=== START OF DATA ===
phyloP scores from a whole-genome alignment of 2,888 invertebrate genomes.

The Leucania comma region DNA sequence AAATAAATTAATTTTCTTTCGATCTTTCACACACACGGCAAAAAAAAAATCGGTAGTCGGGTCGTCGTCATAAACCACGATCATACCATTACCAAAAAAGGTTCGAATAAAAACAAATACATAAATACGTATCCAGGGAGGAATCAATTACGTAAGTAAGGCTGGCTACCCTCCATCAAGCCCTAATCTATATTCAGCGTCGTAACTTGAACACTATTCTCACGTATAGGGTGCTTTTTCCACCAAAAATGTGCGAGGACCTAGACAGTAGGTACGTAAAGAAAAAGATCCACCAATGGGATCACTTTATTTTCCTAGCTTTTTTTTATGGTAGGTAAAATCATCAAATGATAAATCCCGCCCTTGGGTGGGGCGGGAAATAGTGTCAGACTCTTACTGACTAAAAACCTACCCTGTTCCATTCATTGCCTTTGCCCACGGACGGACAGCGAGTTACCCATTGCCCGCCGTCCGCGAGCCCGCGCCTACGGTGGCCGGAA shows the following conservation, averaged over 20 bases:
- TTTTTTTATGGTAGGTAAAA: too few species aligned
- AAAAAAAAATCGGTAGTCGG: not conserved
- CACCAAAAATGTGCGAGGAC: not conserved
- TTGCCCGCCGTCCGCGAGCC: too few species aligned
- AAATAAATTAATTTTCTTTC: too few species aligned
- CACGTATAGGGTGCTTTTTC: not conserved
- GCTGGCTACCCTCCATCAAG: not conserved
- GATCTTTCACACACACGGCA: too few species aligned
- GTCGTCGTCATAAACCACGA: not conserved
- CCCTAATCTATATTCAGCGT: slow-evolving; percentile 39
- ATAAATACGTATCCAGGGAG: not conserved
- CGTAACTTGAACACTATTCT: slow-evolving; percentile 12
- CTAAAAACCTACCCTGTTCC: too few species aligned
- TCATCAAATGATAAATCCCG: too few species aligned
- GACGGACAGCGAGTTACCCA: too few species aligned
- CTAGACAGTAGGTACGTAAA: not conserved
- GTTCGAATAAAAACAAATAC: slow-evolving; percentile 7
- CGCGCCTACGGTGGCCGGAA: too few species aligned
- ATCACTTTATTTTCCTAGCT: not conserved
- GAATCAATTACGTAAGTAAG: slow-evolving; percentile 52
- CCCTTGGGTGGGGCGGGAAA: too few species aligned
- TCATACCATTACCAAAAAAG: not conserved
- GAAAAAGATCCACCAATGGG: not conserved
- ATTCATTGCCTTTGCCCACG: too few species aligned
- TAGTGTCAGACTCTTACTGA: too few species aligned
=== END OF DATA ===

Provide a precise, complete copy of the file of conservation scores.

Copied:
phyloP scores from a whole-genome alignment of 2,888 invertebrate genomes.

The Leucania comma region DNA sequence AAATAAATTAATTTTCTTTCGATCTTTCACACACACGGCAAAAAAAAAATCGGTAGTCGGGTCGTCGTCATAAACCACGATCATACCATTACCAAAAAAGGTTCGAATAAAAACAAATACATAAATACGTATCCAGGGAGGAATCAATTACGTAAGTAAGGCTGGCTACCCTCCATCAAGCCCTAATCTATATTCAGCGTCGTAACTTGAACACTATTCTCACGTATAGGGTGCTTTTTCCACCAAAAATGTGCGAGGACCTAGACAGTAGGTACGTAAAGAAAAAGATCCACCAATGGGATCACTTTATTTTCCTAGCTTTTTTTTATGGTAGGTAAAATCATCAAATGATAAATCCCGCCCTTGGGTGGGGCGGGAAATAGTGTCAGACTCTTACTGACTAAAAACCTACCCTGTTCCATTCATTGCCTTTGCCCACGGACGGACAGCGAGTTACCCATTGCCCGCCGTCCGCGAGCCCGCGCCTACGGTGGCCGGAA shows the following conservation, averaged over 20 bases:
- TTTTTTTATGGTAGGTAAAA: too few species aligned
- AAAAAAAAATCGGTAGTCGG: not conserved
- CACCAAAAATGTGCGAGGAC: not conserved
- TTGCCCGCCGTCCGCGAGCC: too few species aligned
- AAATAAATTAATTTTCTTTC: too few species aligned
- CACGTATAGGGTGCTTTTTC: not conserved
- GCTGGCTACCCTCCATCAAG: not conserved
- GATCTTTCACACACACGGCA: too few species aligned
- GTCGTCGTCATAAACCACGA: not conserved
- CCCTAATCTATATTCAGCGT: slow-evolving; percentile 39
- ATAAATACGTATCCAGGGAG: not conserved
- CGTAACTTGAACACTATTCT: slow-evolving; percentile 12
- CTAAAAACCTACCCTGTTCC: too few species aligned
- TCATCAAATGATAAATCCCG: too few species aligned
- GACGGACAGCGAGTTACCCA: too few species aligned
- CTAGACAGTAGGTACGTAAA: not conserved
- GTTCGAATAAAAACAAATAC: slow-evolving; percentile 7
- CGCGCCTACGGTGGCCGGAA: too few species aligned
- ATCACTTTATTTTCCTAGCT: not conserved
- GAATCAATTACGTAAGTAAG: slow-evolving; percentile 52
- CCCTTGGGTGGGGCGGGAAA: too few species aligned
- TCATACCATTACCAAAAAAG: not conserved
- GAAAAAGATCCACCAATGGG: not conserved
- ATTCATTGCCTTTGCCCACG: too few species aligned
- TAGTGTCAGACTCTTACTGA: too few species aligned